Title: Eco-Criticism from the Periphery: Japanese Fiction in Asian Landscapes
Presentation Type: Panel Presentation
Arun Shyam, The English and Foreign Languages University, India (organizer, chair)
Michael K. Bourdaghs, University of Chicago, United States (discussant)
Thuc Thi Tran, Vietnam National University, Vietnam (presenter)
Piyanuch Wiriyaenawat, Thammasat University, Thailand (presenter)
Anushree Prakash, Jawaharlal Nehru University, India (presenter)
Antonius R. Pujo Purnomo, Universitas Airlangga, Indonesia (presenter)
The four papers in this panel employ a trans-regional lens in attempting to address the experiences of humanity through the narratives of individuals who on the one hand, are situated locally, inhabiting different distinct geographical areas, but who on the other hand are global; connected by transregional phenomenon
Thuc analyzes Furukawa Hideo's work as a unique piece of ecological literature, depicting a situation in which human life is completely devastated by nature. Piyanuch and Anushree take up lived narratives in the works of Murakami Haruki and Ishii Yuka to examine the relationship between humans and natural disasters, while Antonius’s paper on Komatsu Sakyo’s novel tries to locate the role of disaster and the international community.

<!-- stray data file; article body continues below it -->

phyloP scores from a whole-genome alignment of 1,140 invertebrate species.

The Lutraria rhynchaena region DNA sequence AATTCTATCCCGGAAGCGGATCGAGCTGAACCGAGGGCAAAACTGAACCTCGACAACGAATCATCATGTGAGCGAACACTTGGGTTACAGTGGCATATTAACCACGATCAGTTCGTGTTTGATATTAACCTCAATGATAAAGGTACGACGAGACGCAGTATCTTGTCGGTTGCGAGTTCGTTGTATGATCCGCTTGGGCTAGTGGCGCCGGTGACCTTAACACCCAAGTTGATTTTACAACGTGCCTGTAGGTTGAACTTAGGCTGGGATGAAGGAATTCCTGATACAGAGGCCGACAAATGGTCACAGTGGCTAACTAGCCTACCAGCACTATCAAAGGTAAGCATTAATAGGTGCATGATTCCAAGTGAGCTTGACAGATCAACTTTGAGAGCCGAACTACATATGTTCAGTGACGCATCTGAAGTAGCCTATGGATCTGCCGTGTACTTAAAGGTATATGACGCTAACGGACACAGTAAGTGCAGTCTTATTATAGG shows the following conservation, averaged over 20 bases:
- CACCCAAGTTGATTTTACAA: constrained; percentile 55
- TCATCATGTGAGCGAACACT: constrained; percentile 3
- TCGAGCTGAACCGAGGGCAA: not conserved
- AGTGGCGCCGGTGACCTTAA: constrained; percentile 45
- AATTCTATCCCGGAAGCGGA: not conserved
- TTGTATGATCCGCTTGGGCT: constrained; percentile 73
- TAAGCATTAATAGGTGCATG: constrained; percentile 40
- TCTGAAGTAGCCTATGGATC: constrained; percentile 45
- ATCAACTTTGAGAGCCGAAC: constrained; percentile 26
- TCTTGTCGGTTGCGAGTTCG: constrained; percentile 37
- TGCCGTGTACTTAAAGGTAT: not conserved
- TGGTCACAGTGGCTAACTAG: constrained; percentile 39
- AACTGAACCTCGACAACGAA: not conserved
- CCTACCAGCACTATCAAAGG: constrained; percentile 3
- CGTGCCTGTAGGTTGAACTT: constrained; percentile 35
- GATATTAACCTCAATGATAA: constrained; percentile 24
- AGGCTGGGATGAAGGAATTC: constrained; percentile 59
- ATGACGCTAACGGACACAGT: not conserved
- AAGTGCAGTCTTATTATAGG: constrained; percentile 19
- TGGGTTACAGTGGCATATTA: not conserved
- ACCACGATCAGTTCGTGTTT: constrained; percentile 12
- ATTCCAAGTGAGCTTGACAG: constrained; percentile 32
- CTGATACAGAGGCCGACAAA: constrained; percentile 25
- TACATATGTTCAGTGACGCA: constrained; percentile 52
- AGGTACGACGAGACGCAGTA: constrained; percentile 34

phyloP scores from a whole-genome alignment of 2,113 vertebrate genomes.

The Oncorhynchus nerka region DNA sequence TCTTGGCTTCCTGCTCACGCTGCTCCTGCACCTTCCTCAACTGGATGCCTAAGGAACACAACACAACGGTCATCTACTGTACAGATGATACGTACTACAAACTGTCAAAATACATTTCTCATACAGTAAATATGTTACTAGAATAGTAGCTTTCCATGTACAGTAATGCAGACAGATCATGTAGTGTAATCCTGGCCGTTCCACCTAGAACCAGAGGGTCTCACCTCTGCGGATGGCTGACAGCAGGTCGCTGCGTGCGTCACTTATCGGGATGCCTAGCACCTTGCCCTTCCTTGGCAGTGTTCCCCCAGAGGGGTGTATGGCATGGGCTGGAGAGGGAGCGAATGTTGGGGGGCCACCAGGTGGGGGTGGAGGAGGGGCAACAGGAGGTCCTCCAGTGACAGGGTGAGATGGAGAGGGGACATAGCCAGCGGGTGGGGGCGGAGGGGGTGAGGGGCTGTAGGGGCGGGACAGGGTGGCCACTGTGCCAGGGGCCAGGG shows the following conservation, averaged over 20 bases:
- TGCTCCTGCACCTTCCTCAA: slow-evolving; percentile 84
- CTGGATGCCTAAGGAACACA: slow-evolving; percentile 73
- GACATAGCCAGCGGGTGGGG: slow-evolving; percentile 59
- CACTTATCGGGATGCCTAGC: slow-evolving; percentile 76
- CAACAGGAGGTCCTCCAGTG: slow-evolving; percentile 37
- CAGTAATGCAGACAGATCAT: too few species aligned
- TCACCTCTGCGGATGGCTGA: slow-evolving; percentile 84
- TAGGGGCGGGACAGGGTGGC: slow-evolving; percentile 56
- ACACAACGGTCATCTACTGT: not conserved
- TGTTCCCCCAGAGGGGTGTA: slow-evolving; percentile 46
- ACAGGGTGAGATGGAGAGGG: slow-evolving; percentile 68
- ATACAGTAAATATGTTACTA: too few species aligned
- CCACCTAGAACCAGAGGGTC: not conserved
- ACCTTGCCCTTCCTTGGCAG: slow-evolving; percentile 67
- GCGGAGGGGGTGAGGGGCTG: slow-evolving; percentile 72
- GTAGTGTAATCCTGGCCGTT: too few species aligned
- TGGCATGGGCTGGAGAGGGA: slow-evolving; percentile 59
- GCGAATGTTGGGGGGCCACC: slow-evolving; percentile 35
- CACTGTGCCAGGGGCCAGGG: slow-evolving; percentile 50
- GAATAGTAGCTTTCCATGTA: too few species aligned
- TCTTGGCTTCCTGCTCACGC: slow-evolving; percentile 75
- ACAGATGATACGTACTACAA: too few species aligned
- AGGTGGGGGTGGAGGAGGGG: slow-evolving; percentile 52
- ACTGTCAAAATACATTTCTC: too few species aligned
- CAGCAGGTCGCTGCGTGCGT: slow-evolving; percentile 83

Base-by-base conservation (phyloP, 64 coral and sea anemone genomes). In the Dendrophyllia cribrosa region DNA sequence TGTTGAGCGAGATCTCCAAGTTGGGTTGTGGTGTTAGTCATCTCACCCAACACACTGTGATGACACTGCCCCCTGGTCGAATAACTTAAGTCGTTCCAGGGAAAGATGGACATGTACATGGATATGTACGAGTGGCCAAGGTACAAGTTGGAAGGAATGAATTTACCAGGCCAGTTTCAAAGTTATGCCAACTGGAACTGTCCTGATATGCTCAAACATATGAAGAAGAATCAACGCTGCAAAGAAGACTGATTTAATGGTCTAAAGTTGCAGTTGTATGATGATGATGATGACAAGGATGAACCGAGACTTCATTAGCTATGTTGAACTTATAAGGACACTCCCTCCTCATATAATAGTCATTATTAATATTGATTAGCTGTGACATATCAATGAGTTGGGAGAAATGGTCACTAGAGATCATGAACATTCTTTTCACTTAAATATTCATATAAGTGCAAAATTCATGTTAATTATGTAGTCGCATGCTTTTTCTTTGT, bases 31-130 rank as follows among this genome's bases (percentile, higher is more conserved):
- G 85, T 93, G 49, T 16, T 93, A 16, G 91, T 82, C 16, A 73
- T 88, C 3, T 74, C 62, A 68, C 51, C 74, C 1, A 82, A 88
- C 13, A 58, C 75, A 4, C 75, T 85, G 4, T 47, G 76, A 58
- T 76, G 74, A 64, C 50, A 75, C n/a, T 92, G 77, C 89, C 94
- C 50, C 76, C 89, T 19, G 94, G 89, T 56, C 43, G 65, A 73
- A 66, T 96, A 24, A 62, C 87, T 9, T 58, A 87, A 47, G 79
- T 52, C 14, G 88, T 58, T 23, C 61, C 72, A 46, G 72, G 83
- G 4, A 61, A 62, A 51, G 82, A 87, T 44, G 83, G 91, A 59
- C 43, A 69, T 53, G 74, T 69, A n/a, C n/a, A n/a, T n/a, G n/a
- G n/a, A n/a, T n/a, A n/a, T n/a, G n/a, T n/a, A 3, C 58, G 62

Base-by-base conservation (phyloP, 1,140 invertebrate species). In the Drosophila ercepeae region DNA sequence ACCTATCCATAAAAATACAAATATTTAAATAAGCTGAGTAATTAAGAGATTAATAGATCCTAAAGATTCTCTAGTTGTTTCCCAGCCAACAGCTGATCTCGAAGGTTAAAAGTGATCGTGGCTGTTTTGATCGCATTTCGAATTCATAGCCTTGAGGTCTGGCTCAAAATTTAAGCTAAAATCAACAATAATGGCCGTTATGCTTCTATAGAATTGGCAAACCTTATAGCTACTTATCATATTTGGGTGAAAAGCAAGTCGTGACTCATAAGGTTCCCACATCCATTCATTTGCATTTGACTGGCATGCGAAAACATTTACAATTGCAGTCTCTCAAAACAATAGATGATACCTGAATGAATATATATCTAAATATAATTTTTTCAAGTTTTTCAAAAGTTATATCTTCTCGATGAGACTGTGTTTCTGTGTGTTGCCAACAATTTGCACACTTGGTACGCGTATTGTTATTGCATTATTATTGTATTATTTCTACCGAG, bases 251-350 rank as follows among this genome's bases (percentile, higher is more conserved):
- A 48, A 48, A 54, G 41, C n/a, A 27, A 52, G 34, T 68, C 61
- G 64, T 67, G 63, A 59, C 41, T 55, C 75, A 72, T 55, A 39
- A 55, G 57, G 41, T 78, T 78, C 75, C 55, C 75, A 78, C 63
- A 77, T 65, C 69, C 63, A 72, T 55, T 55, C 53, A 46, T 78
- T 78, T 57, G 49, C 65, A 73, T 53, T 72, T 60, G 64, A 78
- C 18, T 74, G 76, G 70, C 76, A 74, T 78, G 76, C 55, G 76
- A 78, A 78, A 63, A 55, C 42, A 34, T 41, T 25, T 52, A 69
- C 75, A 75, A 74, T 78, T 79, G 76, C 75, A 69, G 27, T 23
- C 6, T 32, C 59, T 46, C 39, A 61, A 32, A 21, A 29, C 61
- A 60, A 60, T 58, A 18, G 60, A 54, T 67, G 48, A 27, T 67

What is the role of disaster narratives in understanding the behavior of humans and the environment? How do subjective experiences of trans-regional phenomenon contribute to our perception of humanity as a whole? The panel will employ ecological critique theory among other interdisciplinary approaches to answer these questions.
Comprised of members from India, Indonesia, Vietnam, Thailand and the United States, this panel represents an attempt at engaging scholars from various countries to help communities broaden our perspectives on disaster narratives from Japan, which we believe will enrich our collective knowledge of Asia as well as help us locate our subjective experiences in connection to a pressing global phenomenon.